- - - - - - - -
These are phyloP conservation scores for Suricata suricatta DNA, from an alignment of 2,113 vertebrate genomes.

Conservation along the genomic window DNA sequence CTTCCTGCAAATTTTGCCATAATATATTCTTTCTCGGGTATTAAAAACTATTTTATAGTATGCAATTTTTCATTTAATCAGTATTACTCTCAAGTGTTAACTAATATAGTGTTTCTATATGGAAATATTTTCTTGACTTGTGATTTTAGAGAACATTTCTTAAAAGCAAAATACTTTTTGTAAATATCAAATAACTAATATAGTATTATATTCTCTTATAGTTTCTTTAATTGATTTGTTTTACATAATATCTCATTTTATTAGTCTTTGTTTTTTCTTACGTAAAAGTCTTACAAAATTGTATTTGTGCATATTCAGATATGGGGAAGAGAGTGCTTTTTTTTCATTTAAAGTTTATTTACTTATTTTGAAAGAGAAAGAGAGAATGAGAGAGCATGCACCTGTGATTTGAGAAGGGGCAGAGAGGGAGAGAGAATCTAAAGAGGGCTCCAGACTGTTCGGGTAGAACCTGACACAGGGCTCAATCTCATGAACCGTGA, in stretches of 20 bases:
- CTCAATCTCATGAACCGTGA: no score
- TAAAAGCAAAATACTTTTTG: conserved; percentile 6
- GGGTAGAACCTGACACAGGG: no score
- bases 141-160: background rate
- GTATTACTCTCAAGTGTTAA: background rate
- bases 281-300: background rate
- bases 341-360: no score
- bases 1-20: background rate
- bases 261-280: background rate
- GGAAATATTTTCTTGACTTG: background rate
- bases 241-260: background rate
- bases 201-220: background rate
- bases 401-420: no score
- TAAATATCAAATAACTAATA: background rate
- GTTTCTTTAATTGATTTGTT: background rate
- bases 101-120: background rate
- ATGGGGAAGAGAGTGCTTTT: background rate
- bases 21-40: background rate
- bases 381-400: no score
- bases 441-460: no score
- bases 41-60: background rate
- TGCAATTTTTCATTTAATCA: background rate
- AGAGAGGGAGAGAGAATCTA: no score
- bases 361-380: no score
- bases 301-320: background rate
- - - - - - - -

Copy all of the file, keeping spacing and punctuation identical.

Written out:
These are phyloP conservation scores for Suricata suricatta DNA, from an alignment of 2,113 vertebrate genomes.

Conservation along the genomic window DNA sequence CTTCCTGCAAATTTTGCCATAATATATTCTTTCTCGGGTATTAAAAACTATTTTATAGTATGCAATTTTTCATTTAATCAGTATTACTCTCAAGTGTTAACTAATATAGTGTTTCTATATGGAAATATTTTCTTGACTTGTGATTTTAGAGAACATTTCTTAAAAGCAAAATACTTTTTGTAAATATCAAATAACTAATATAGTATTATATTCTCTTATAGTTTCTTTAATTGATTTGTTTTACATAATATCTCATTTTATTAGTCTTTGTTTTTTCTTACGTAAAAGTCTTACAAAATTGTATTTGTGCATATTCAGATATGGGGAAGAGAGTGCTTTTTTTTCATTTAAAGTTTATTTACTTATTTTGAAAGAGAAAGAGAGAATGAGAGAGCATGCACCTGTGATTTGAGAAGGGGCAGAGAGGGAGAGAGAATCTAAAGAGGGCTCCAGACTGTTCGGGTAGAACCTGACACAGGGCTCAATCTCATGAACCGTGA, in stretches of 20 bases:
- CTCAATCTCATGAACCGTGA: no score
- TAAAAGCAAAATACTTTTTG: conserved; percentile 6
- GGGTAGAACCTGACACAGGG: no score
- bases 141-160: background rate
- GTATTACTCTCAAGTGTTAA: background rate
- bases 281-300: background rate
- bases 341-360: no score
- bases 1-20: background rate
- bases 261-280: background rate
- GGAAATATTTTCTTGACTTG: background rate
- bases 241-260: background rate
- bases 201-220: background rate
- bases 401-420: no score
- TAAATATCAAATAACTAATA: background rate
- GTTTCTTTAATTGATTTGTT: background rate
- bases 101-120: background rate
- ATGGGGAAGAGAGTGCTTTT: background rate
- bases 21-40: background rate
- bases 381-400: no score
- bases 441-460: no score
- bases 41-60: background rate
- TGCAATTTTTCATTTAATCA: background rate
- AGAGAGGGAGAGAGAATCTA: no score
- bases 361-380: no score
- bases 301-320: background rate